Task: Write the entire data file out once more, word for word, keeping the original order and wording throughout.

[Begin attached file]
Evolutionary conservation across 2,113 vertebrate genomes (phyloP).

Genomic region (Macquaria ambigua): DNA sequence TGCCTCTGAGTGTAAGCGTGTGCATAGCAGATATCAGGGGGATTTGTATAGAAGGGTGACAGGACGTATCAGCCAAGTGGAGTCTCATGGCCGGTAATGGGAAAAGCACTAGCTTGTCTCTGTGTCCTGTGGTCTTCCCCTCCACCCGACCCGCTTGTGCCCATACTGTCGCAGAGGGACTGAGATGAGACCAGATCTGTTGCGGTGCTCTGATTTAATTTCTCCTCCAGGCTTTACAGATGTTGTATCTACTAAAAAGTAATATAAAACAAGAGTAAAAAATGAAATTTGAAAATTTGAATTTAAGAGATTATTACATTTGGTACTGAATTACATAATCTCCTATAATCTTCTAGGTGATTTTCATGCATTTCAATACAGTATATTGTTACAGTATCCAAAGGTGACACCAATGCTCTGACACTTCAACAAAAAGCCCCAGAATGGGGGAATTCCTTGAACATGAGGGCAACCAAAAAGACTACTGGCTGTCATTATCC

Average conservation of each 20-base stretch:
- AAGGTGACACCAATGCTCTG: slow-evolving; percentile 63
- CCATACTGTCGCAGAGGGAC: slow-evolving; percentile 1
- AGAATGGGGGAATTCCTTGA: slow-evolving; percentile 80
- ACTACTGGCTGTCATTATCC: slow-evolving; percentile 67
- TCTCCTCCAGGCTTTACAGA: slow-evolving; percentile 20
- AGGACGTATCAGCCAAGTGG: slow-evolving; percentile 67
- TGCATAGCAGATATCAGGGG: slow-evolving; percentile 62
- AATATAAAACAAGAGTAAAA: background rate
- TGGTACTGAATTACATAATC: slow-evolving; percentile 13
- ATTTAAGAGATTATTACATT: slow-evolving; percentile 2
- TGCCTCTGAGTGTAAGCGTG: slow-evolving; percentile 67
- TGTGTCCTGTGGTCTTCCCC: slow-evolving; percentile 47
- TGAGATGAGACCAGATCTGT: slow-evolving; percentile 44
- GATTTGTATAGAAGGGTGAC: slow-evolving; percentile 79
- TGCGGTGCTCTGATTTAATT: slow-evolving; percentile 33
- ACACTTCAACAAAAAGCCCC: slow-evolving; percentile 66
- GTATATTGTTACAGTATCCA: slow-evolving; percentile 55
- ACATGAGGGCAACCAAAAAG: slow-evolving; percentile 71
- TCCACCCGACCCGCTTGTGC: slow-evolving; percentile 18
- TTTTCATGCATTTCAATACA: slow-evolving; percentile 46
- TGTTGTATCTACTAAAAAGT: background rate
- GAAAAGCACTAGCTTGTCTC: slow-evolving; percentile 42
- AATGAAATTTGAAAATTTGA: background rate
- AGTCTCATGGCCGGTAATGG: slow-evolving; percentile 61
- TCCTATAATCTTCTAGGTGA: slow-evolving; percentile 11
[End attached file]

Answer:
Evolutionary conservation across 2,113 vertebrate genomes (phyloP).

Genomic region (Macquaria ambigua): DNA sequence TGCCTCTGAGTGTAAGCGTGTGCATAGCAGATATCAGGGGGATTTGTATAGAAGGGTGACAGGACGTATCAGCCAAGTGGAGTCTCATGGCCGGTAATGGGAAAAGCACTAGCTTGTCTCTGTGTCCTGTGGTCTTCCCCTCCACCCGACCCGCTTGTGCCCATACTGTCGCAGAGGGACTGAGATGAGACCAGATCTGTTGCGGTGCTCTGATTTAATTTCTCCTCCAGGCTTTACAGATGTTGTATCTACTAAAAAGTAATATAAAACAAGAGTAAAAAATGAAATTTGAAAATTTGAATTTAAGAGATTATTACATTTGGTACTGAATTACATAATCTCCTATAATCTTCTAGGTGATTTTCATGCATTTCAATACAGTATATTGTTACAGTATCCAAAGGTGACACCAATGCTCTGACACTTCAACAAAAAGCCCCAGAATGGGGGAATTCCTTGAACATGAGGGCAACCAAAAAGACTACTGGCTGTCATTATCC

Average conservation of each 20-base stretch:
- AAGGTGACACCAATGCTCTG: slow-evolving; percentile 63
- CCATACTGTCGCAGAGGGAC: slow-evolving; percentile 1
- AGAATGGGGGAATTCCTTGA: slow-evolving; percentile 80
- ACTACTGGCTGTCATTATCC: slow-evolving; percentile 67
- TCTCCTCCAGGCTTTACAGA: slow-evolving; percentile 20
- AGGACGTATCAGCCAAGTGG: slow-evolving; percentile 67
- TGCATAGCAGATATCAGGGG: slow-evolving; percentile 62
- AATATAAAACAAGAGTAAAA: background rate
- TGGTACTGAATTACATAATC: slow-evolving; percentile 13
- ATTTAAGAGATTATTACATT: slow-evolving; percentile 2
- TGCCTCTGAGTGTAAGCGTG: slow-evolving; percentile 67
- TGTGTCCTGTGGTCTTCCCC: slow-evolving; percentile 47
- TGAGATGAGACCAGATCTGT: slow-evolving; percentile 44
- GATTTGTATAGAAGGGTGAC: slow-evolving; percentile 79
- TGCGGTGCTCTGATTTAATT: slow-evolving; percentile 33
- ACACTTCAACAAAAAGCCCC: slow-evolving; percentile 66
- GTATATTGTTACAGTATCCA: slow-evolving; percentile 55
- ACATGAGGGCAACCAAAAAG: slow-evolving; percentile 71
- TCCACCCGACCCGCTTGTGC: slow-evolving; percentile 18
- TTTTCATGCATTTCAATACA: slow-evolving; percentile 46
- TGTTGTATCTACTAAAAAGT: background rate
- GAAAAGCACTAGCTTGTCTC: slow-evolving; percentile 42
- AATGAAATTTGAAAATTTGA: background rate
- AGTCTCATGGCCGGTAATGG: slow-evolving; percentile 61
- TCCTATAATCTTCTAGGTGA: slow-evolving; percentile 11